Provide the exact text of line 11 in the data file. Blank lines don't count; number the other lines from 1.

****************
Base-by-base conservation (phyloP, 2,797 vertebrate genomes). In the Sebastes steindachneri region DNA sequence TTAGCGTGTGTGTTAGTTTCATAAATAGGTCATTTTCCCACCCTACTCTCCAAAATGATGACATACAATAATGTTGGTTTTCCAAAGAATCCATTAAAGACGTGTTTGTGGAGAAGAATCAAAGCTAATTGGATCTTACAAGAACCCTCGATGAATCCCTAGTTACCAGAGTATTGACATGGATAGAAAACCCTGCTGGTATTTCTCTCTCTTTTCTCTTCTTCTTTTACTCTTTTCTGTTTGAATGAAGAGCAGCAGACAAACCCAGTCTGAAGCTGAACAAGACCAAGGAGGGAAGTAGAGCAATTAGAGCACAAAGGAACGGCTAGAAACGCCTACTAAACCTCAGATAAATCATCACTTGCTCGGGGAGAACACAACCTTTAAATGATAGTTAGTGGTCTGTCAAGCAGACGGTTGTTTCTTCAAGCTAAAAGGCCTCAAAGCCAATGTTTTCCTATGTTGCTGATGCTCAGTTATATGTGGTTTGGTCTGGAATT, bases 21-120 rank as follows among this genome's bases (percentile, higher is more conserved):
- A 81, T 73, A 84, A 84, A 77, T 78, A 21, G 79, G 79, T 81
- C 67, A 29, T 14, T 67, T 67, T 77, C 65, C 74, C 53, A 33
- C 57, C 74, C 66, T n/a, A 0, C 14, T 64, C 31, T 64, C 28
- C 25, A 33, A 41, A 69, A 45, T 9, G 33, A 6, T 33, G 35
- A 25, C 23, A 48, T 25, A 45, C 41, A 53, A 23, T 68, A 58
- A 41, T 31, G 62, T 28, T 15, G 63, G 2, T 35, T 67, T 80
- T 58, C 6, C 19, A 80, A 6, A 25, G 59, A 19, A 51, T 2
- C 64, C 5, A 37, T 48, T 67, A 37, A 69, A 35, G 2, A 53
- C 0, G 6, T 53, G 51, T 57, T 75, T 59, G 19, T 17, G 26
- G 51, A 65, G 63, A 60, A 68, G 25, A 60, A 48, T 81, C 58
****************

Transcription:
- G 51, A 65, G 63, A 60, A 68, G 25, A 60, A 48, T 81, C 58